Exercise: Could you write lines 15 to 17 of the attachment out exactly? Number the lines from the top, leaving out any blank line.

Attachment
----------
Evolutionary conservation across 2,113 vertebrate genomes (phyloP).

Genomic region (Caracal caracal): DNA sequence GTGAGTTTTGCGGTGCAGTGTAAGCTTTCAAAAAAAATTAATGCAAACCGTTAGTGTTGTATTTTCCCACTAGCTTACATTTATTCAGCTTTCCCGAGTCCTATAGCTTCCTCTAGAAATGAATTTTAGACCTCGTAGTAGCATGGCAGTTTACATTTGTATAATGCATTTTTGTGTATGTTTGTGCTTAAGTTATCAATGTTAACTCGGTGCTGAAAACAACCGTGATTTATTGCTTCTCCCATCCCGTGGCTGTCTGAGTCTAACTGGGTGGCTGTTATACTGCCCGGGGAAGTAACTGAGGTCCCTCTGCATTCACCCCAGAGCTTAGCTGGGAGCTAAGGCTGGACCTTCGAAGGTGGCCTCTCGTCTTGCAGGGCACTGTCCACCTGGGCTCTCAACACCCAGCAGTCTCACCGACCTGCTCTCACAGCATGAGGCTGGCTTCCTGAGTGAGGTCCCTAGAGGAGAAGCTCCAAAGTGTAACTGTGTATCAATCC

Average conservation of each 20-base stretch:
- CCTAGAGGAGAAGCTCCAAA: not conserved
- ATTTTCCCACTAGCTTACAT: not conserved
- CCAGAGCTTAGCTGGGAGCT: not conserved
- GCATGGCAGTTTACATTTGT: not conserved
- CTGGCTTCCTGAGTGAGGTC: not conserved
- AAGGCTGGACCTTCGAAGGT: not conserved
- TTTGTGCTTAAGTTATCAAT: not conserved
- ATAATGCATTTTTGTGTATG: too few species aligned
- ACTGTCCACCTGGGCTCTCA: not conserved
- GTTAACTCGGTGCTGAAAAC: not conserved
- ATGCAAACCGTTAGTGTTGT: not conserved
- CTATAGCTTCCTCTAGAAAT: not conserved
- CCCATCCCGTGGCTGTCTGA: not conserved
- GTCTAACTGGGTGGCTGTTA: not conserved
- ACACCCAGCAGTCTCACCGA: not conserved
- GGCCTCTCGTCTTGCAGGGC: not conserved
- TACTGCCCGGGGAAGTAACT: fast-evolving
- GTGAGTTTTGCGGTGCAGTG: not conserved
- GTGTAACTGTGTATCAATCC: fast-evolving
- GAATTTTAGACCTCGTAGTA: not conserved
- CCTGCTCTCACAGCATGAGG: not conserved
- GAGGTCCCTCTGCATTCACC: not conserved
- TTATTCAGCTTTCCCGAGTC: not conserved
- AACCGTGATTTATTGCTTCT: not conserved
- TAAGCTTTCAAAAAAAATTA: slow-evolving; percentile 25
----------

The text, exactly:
- CTATAGCTTCCTCTAGAAAT: not conserved
- CCCATCCCGTGGCTGTCTGA: not conserved
- GTCTAACTGGGTGGCTGTTA: not conserved